Friday, January 31, 2014

Appearing in issue #5, February 3, 2014

Title: A friend of the family

By Author: Laird Long

Tag line:   Trevor was dead, and to Marguerite, it sounded like a case of murder!

Police characters:  None.

The gist:   Marguerite and Trevor were sweethearts.  They had planned to spend a lovely weekend in his country home, but Trevor’s three kids, adults in their 30s, showed up uninvited: Brandon, Bruce and Beatrice. The kids had spent much of the day arguing with their estranged father, quarreling about how he should still be supporting them and what a tightwad he was.  The night before had been a bad night with Brandon snoring all night, Bruce tossing in his sleep, and light sleeper Beatrice yelling at both of them to quiet down. Tonight at midnight they finally all retired to bed.  A loud bang awakened Marguerite from a sound sleep an hour and a half later. She went to investigate. She saw Trevor’s bedroom door ajar at the end of the hall, which was unusual.  She went to his room and found him dead, sprawled face-up on the floor with a bullet hole in his forehead.  On her way back to her room to get her cell phone to call the police, she peeked in each of the children’s rooms. Brandon was lying on his back, eyes closed, seemingly asleep.   Bruce was on his side apparently sleeping. And Beatrice was curled up under her bedcovers fast asleep.  Marguerite called the police and then knocked loudly on each kid’s door.  The three roused themselves and stumbled into the hallway rubbing their eyes.  Marguerite told them their father was dead and the police were on their way.  There was little emotion from any of the kids. None of them claimed to have heard a gunshot.  Marguerite was sure it was murder and she knew who did it.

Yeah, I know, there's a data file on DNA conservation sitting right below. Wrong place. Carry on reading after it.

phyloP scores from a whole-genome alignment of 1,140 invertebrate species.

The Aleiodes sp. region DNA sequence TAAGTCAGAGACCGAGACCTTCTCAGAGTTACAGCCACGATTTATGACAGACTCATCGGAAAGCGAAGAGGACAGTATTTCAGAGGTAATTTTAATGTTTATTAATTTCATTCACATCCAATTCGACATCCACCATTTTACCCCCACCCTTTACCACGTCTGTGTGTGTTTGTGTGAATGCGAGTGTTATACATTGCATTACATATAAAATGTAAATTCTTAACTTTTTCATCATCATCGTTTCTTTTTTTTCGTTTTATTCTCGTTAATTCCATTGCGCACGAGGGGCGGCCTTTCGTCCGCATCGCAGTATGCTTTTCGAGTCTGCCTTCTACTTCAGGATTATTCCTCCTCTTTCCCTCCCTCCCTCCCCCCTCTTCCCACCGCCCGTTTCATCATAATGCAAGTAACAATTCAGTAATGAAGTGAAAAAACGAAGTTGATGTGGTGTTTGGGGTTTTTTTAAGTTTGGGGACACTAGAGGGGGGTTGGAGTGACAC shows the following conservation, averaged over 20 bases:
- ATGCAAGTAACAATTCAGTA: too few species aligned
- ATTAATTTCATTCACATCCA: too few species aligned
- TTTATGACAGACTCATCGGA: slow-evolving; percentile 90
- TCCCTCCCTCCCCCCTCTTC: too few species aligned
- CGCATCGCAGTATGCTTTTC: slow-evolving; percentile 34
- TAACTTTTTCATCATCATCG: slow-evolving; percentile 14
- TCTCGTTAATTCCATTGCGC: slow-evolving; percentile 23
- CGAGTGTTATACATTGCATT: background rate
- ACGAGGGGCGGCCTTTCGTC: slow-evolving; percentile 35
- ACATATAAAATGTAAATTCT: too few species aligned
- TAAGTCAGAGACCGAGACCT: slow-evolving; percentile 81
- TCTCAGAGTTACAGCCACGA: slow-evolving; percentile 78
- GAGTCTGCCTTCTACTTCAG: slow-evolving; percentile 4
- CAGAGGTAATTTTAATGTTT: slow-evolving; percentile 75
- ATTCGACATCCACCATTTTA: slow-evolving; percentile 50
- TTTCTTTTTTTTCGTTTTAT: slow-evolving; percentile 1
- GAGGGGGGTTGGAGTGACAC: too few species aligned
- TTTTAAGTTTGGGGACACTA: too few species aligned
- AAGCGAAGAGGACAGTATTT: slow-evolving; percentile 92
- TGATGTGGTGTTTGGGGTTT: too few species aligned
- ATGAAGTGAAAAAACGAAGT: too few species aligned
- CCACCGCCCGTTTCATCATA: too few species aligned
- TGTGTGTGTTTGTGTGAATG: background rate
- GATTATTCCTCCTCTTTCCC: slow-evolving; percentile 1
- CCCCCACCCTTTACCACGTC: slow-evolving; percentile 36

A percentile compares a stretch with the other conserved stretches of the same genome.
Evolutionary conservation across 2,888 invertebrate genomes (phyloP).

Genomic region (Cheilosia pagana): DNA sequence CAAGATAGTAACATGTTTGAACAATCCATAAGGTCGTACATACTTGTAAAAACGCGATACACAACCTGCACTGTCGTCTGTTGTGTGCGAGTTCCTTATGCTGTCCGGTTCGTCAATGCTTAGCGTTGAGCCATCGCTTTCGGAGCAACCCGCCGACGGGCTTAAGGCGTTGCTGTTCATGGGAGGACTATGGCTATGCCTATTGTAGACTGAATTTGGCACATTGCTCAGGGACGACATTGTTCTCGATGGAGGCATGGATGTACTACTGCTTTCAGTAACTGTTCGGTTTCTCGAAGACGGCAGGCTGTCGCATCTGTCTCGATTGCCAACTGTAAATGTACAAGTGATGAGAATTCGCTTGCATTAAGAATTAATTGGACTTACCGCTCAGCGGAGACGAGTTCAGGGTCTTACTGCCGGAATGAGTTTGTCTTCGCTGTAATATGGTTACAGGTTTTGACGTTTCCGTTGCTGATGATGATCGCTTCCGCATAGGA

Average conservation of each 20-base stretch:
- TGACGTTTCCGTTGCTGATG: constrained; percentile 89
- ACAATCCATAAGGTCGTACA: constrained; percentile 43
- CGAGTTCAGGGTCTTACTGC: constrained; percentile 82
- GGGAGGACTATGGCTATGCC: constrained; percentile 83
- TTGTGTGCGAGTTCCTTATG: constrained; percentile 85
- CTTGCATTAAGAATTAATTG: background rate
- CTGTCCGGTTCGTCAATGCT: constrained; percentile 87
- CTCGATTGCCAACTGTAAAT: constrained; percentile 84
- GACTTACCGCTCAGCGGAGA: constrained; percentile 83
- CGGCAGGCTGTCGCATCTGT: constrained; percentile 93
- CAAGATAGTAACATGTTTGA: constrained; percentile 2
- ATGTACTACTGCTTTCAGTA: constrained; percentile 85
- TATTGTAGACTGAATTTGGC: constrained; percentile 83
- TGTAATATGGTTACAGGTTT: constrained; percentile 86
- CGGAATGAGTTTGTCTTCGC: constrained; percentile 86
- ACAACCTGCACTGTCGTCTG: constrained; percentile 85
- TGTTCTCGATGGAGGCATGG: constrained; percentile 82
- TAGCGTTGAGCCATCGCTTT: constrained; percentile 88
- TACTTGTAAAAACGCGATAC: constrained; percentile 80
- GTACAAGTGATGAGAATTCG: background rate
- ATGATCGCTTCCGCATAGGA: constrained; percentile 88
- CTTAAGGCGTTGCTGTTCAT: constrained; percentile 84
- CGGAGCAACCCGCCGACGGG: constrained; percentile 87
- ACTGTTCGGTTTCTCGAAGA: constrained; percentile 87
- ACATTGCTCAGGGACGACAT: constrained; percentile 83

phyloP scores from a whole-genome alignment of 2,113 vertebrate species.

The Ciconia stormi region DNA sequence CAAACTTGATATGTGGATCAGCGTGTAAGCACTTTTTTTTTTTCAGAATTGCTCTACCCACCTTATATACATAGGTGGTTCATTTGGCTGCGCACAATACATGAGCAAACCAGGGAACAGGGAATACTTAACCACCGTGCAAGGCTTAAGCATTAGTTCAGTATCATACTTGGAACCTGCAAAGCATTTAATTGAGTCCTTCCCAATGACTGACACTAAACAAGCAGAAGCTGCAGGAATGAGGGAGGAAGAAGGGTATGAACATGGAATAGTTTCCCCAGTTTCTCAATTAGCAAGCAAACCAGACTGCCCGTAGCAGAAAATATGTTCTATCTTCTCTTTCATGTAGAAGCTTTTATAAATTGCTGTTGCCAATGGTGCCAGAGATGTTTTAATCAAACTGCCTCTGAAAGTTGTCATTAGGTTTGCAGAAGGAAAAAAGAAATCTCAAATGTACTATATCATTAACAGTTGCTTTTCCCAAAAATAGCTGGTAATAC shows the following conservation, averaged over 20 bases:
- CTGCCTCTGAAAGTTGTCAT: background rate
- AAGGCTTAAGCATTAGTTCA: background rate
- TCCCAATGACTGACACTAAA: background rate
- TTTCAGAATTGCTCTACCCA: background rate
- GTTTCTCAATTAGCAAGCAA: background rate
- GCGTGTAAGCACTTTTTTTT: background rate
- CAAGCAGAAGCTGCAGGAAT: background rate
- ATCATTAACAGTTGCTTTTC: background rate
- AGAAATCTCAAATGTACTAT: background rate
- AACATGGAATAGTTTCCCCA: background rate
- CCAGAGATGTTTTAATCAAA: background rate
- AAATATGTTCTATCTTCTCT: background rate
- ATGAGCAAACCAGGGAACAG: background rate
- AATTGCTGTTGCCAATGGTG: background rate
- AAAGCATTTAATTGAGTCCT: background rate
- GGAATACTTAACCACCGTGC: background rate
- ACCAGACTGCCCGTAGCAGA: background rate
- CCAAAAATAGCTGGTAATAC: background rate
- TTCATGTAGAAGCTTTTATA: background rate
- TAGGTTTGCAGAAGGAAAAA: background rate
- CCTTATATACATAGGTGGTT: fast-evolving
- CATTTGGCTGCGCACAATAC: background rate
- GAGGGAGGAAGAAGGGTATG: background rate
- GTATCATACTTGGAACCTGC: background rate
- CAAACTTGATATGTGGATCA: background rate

Crime scene:   Trevor’s home.

Clues:   How the three siblings slept.

Suspects:  All three kids.

Red herrings:  None.

Solution:  All three siblings did it.  For a loud snorer Brandon was dead quiet when Marguerite opened the door.  Bruce was still, dead asleep.  And for a light sleeper Beatrice was pretending to be asleep despite the loud gunshot that awakened Marguerite.

My two cents:    I’m underwhelmed.  So let me get this straight.  All three adult kids got up and went into their father’s room and one of them shot and killed their father, and then they all crept back to bed and pretended to be sleeping.  Have I got that right?  Marguerite was awakened by the gunshot.  She was just down the hall.  She got up to investigate.  There were no lights flashing on or off, no noise of doors closing, feet running, excited utterances…just one bang and all is silent.   Maybe they’re zombies.  Zombies are pretty cold, can see in the dark, and are dead quiet.  

Snorers don’t snore every second they’re sleeping.  Nor do tossers toss all night.  Light sleepers may not sleep well all night but they do fall into deep sleep for a portion of the night.  What Marguerite saw when she opened their doors for a moment proves nothing as far as who killed dad.  

If Trevor had shot himself there would have been a gun at the scene.  At least tell the reader that no gun was seen, so we can look elsewhere.

Three last comments from me:  I think Trevor should be shot for naming his offspring Brandon, Bruce and Beatrice; this case would make a defense attorney salivate; and  I don't get the title.


Tamara said...

I don't get the title either. Wonder if it was created by author or editor. I find your critiques infinitely more entertaining than the stories. Anyway, I think it's more farfetched than even some of my rejects.

Jody E. Lebel said...

@ Tamara.

Faaaaaar-fetched. All of our rejected stories, and I mean ALL of them, were better than this one. I see this author's name a lot in WW. Maybe the "John Floyd syndrome" is in play here.